Dreams are mostly visual experiences, but despite these images that remain clear in my mind, what I most remember was the actual physical pain. It felt as though someone had punched me in the gut.  I don’t know how it feels to be stabbed, but the visceral pain that this emotional upheaval evoked seemed as intense as if she had produced a knife out of nowhere and plunged it in my belly. My sobs were so gut wrenching I doubled over and fell to my knees in helpless agony. The pain seemed so real … it WAS real. It was the manifestation of all the fear and anguish I had suppressed as I had tried to make it through each day. It was the crumbling face behind the mask I wore every day as I tried to be the strong, resilient woman everyone expected me to be. It was a grief so profound it brings tears to my eyes, even today. All the rage, disappointment, terror, regret, guilt, and crushing defeat that I just couldn’t express adequately in words were wrapped up in that dream.

When I woke up I was exhausted and still aching from my sobs, still lingering in that half world between waking and sleeping, wondering if this incident had really occurred. But as the dream world faded and the real world stepped in, I realized that in my dream I had allowed myself to let go of my cover and just feel the naked pain. Her addiction was one of the few things over which I had no control, and the torture of helplessly watching my beautiful eldest child willingly fall into this dark chasm. with little hope of climbing out, could only be manifested in a dream. In the “real” world I could not abandon myself to this kind of self-indulgent grief for fear of never coming back. And I had to be a rock for her baby who just couldn’t understand why her mommy, who had once been her best friend, had become a stranger she rarely saw. So, I tucked the dream away safely in my subconscious and carried on as I always had. I didn’t discuss it with anyone, not even the man who has always shared my pain.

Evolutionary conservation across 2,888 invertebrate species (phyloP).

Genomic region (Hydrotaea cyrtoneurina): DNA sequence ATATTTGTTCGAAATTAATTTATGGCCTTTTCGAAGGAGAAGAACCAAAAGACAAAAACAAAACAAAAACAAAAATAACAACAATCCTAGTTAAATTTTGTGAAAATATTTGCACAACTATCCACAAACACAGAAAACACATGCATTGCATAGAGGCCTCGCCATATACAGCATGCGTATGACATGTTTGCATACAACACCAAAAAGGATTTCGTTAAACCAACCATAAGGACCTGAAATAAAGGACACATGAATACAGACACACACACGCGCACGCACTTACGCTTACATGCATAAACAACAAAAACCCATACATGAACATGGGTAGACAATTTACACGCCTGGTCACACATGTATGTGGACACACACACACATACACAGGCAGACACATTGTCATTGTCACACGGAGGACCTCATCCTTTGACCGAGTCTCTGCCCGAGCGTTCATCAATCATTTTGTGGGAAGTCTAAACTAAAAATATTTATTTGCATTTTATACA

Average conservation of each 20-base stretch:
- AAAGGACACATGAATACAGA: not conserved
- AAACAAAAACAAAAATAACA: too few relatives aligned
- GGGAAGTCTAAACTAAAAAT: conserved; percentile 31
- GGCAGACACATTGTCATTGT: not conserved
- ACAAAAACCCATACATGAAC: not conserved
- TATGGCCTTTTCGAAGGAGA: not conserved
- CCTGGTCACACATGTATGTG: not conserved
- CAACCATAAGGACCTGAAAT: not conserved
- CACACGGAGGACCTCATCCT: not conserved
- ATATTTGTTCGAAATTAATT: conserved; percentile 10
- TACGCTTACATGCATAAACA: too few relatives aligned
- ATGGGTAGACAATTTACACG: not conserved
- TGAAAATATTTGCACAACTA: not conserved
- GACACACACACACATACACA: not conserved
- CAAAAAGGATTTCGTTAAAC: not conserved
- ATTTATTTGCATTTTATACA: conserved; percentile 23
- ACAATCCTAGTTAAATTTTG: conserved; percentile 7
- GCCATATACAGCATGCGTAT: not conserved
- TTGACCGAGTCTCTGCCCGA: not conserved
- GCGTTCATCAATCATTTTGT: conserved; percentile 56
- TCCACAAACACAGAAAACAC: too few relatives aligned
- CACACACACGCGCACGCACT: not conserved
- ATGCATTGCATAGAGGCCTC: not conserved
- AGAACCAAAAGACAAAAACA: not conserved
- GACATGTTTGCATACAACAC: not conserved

The memory of the dream and the intensity of the pain I experienced has burrowed into a little wrinkle in my consciousness like a tiny underground creature, and it pops out occasionally, in a flash of anger or doubt or fear, only to scurry quickly back to its hidey hole as I regain my composure. In perspective, I see it now as a reminder of how much we all love our children, even if we don’t like them anymore. It was a manifestation of the indescribable grief and helplessness I experienced when Kristine slipped out of our arms, and we realized we could no longer protect her as she stumbled along the path of self-destruction. I wouldn’t wish that pain on any parent, though way too many have shared it, and worse.